One of the great joys of the mammoth project has been going over the primary sources. Just a few years ago, I wouldn't have been able to research this topic without massive financial support. The seventeenth and eighteenth century sources are hard to find and the research would have involved traveling around to visit various rare book collections. Only a few have been reprinted in more recent times. Now, thanks to Project Gutenberg, Google Books, the Library of Congress, and others, I can look at digitalized versions of most of the sources I need by way of the internet. The digitalized versions preserve more than just the text, by presenting the appearance of the original--the fonts, the layout, and the illustrations--I can get a much better sense of how these ideas were communicated and experienced at the time. The only thing missing is the smell of old paper. The price I pay is in temptation. What started out as a popular history is slowly being transformed into the dissertation I never wrote. Why take anyone's word on anything when I can go hunting for the original source?
With the Teutobocus, the original sources are all in French, a language I do not read. Computers and the internet help here, but it's hard work. My process is something like this. When I find a French source, what I usually find are PDF or JPEG images of the pages. If I find them on Google Books or Internet Archive, I can use the Optical Character Recognition (OCR) scan that they provide to get a text that I can work on. If not, I have to download the PDF or JPEG images and run them through an OCR program on my computer to get a text file. Once I have a text file, I need to clean it up. OCR scans are always filled with mistakes and pre-nineteenth century printing is always messy and out of alignment. On top of that, OCR programs are completely stymied by older typographic conventions like ligatures and the long S. Of course, there are some images that the OCR programs can't read at all. In those cases I have to transcribe it by hand. Typing something in a language you don't understand amounts to pounding it out one letter at a time.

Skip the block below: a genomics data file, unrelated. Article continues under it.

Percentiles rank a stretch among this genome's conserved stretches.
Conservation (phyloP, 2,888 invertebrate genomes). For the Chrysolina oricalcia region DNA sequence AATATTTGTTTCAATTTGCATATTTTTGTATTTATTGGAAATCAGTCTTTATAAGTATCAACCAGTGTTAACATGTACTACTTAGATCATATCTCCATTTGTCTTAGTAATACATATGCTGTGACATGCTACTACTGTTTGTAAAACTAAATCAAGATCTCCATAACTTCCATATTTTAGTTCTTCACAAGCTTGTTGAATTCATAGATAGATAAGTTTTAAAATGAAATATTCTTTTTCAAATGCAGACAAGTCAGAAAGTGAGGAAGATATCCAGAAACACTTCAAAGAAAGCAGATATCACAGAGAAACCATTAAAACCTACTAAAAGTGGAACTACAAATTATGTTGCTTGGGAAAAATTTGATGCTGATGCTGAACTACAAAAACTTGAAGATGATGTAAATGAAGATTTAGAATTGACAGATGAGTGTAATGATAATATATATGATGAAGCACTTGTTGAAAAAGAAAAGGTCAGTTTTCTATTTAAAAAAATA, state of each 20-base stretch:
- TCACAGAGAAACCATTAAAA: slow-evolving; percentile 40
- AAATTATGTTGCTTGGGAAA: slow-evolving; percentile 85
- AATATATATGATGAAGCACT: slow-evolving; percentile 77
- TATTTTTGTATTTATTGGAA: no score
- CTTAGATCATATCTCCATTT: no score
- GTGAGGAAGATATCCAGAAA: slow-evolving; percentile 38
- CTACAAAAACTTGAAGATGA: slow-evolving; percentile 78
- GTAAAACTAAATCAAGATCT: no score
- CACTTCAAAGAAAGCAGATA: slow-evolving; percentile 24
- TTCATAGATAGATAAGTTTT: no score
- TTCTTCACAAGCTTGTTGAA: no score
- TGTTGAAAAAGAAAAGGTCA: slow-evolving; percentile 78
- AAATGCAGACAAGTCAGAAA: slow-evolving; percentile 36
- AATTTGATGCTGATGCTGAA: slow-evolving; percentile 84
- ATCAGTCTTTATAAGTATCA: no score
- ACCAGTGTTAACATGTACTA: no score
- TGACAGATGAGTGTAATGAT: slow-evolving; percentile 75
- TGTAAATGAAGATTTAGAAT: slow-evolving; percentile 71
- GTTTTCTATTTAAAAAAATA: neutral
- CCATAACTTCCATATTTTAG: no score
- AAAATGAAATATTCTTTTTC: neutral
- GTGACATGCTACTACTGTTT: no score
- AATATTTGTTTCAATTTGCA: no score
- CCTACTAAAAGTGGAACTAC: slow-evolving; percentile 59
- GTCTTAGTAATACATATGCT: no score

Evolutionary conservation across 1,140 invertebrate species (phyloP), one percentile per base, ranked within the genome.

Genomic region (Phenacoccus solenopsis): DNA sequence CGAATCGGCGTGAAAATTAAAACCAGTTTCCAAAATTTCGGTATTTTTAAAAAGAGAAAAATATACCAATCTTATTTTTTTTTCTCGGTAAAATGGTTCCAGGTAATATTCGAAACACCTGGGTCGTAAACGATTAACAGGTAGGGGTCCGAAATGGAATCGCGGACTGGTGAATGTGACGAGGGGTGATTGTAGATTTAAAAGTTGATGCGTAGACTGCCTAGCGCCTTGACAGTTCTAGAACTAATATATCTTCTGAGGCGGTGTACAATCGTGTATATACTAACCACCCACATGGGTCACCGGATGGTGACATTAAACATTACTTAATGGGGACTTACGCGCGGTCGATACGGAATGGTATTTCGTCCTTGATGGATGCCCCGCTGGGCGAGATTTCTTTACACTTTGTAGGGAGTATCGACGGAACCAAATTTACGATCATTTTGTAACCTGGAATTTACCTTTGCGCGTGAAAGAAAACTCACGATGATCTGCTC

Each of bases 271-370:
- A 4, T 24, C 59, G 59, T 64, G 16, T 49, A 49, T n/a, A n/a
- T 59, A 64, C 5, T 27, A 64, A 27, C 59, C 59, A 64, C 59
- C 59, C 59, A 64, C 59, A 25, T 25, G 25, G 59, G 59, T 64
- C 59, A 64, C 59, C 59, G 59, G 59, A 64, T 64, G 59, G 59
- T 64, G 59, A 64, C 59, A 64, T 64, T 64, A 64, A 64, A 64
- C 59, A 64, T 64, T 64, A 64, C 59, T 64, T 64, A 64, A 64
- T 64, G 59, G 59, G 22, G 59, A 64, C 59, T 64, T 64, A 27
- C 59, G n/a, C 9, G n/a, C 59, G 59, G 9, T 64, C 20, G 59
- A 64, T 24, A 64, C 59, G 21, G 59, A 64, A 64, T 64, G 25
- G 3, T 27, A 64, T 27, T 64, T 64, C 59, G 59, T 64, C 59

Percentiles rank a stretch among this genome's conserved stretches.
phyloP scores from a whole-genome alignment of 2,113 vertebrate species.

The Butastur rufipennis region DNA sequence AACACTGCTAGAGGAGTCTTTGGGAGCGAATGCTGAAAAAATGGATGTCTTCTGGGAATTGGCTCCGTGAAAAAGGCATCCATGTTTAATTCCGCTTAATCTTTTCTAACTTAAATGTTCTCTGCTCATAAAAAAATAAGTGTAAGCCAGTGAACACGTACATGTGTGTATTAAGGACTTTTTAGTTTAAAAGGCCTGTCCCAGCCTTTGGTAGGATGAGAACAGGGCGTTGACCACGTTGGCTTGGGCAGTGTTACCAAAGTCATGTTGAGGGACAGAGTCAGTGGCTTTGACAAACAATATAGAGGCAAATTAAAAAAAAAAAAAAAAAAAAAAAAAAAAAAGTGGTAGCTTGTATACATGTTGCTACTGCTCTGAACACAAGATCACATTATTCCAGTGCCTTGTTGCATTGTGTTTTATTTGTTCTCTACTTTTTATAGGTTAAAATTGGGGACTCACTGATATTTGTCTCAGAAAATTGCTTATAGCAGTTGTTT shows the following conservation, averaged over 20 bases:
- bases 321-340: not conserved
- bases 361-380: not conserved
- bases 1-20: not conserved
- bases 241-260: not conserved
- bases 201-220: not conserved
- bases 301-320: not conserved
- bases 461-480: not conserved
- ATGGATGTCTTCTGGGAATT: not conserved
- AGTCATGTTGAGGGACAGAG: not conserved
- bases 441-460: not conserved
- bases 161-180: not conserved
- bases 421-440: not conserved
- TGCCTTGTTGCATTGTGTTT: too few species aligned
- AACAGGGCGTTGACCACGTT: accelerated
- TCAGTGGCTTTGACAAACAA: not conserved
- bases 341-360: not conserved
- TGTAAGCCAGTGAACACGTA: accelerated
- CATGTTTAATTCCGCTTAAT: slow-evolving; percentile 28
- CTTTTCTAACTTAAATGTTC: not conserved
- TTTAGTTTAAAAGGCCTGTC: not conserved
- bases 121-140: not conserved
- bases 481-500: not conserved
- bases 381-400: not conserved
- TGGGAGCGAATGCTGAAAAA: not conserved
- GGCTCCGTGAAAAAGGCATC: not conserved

After creating an accurate text file, the translation begins. I need at least five browser tabs open to translate. I usually have two machine translation tools, a dictionary, a verb reference, and a search window in front of me. I copy a paragraph out of my text file and paste it into the first translation tool (Google Translate). The first translation is rarely usable. A little history is in order here.
The first Académie française dictionary was published in 1694, so when I work on any documents from prior to that date, I'm dealing with a melange of regionalisms, outdated traditional spelling, and personal preferences of the printers. My job might be easier if I had a translation tool that worked in Occitan (the southern french dialect), for comparison purposes, but I haven't been able to find a free one. The two dictionaries published in the eighteenth century made major spelling reformations. The dictionary of 1835 made a vowel change that affected the imperfect conjugation of every single verb in the language. So, my first machine translation only serves to identify the words I need to work on. I'm getting fairly adept at identifying the patterns of change and can correct a paragraph for a second pass through the translator in less than a minute.
If I can make out the sense of the author's meaning at this point, I paste the text into a new file and go on to the next paragraph. If I can't, I start using the other browswer windows to do some detective work. If the first translator produces English words, but nonsensical sentences, I try using the other translation program. I also go to the second translator for words that stump the first program. Sometimes breaking a sentence into phrases gives me a better result than attempting to translate full sentences. Splitting apart the contractions that appear in every sentence also helps.
If the second translator doesn't help, I move on to the dictionaries and verb references. I can usually recognize when a word is a verb and look for less common conjugations. I can also hunt for secondary meanings for words. If I can't find a meaning for a word, my final resort is to Google it and see what turns up. When looking at some letters of Nicolas-Claude Fabri de Peiresc, a savant who wrote in Aix-en-Provence in the first third of the seventeenth century, I found the solution to several problematic words in Catalan and Italian.
If none of that works, i call up someone who can read French and whine until they help me.